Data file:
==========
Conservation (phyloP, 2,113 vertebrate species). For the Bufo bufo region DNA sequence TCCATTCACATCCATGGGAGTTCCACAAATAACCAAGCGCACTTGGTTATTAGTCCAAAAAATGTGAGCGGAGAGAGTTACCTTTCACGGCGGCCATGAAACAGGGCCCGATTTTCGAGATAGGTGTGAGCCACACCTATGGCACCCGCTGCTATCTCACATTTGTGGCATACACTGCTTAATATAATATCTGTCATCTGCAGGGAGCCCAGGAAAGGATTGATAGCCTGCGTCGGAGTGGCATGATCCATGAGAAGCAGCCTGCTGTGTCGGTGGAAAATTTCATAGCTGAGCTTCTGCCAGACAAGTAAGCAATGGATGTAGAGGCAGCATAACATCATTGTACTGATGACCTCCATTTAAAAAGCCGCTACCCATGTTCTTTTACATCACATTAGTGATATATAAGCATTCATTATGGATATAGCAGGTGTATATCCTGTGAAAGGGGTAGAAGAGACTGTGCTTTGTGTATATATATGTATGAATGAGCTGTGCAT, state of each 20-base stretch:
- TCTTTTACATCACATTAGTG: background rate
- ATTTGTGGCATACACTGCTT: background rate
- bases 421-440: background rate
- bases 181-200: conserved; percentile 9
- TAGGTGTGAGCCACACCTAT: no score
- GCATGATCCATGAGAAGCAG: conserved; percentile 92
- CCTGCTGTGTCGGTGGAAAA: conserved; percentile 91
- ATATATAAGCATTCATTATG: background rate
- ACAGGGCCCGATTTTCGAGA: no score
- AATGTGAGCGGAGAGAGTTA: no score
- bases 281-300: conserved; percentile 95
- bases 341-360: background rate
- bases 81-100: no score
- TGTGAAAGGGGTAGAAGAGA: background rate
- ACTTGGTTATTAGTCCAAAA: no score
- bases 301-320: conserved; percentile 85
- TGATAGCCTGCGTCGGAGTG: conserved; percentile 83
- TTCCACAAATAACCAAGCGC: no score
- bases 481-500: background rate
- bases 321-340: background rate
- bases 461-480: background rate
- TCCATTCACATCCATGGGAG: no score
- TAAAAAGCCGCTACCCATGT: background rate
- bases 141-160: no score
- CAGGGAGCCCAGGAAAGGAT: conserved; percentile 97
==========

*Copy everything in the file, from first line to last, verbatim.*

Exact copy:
Conservation (phyloP, 2,113 vertebrate species). For the Bufo bufo region DNA sequence TCCATTCACATCCATGGGAGTTCCACAAATAACCAAGCGCACTTGGTTATTAGTCCAAAAAATGTGAGCGGAGAGAGTTACCTTTCACGGCGGCCATGAAACAGGGCCCGATTTTCGAGATAGGTGTGAGCCACACCTATGGCACCCGCTGCTATCTCACATTTGTGGCATACACTGCTTAATATAATATCTGTCATCTGCAGGGAGCCCAGGAAAGGATTGATAGCCTGCGTCGGAGTGGCATGATCCATGAGAAGCAGCCTGCTGTGTCGGTGGAAAATTTCATAGCTGAGCTTCTGCCAGACAAGTAAGCAATGGATGTAGAGGCAGCATAACATCATTGTACTGATGACCTCCATTTAAAAAGCCGCTACCCATGTTCTTTTACATCACATTAGTGATATATAAGCATTCATTATGGATATAGCAGGTGTATATCCTGTGAAAGGGGTAGAAGAGACTGTGCTTTGTGTATATATATGTATGAATGAGCTGTGCAT, state of each 20-base stretch:
- TCTTTTACATCACATTAGTG: background rate
- ATTTGTGGCATACACTGCTT: background rate
- bases 421-440: background rate
- bases 181-200: conserved; percentile 9
- TAGGTGTGAGCCACACCTAT: no score
- GCATGATCCATGAGAAGCAG: conserved; percentile 92
- CCTGCTGTGTCGGTGGAAAA: conserved; percentile 91
- ATATATAAGCATTCATTATG: background rate
- ACAGGGCCCGATTTTCGAGA: no score
- AATGTGAGCGGAGAGAGTTA: no score
- bases 281-300: conserved; percentile 95
- bases 341-360: background rate
- bases 81-100: no score
- TGTGAAAGGGGTAGAAGAGA: background rate
- ACTTGGTTATTAGTCCAAAA: no score
- bases 301-320: conserved; percentile 85
- TGATAGCCTGCGTCGGAGTG: conserved; percentile 83
- TTCCACAAATAACCAAGCGC: no score
- bases 481-500: background rate
- bases 321-340: background rate
- bases 461-480: background rate
- TCCATTCACATCCATGGGAG: no score
- TAAAAAGCCGCTACCCATGT: background rate
- bases 141-160: no score
- CAGGGAGCCCAGGAAAGGAT: conserved; percentile 97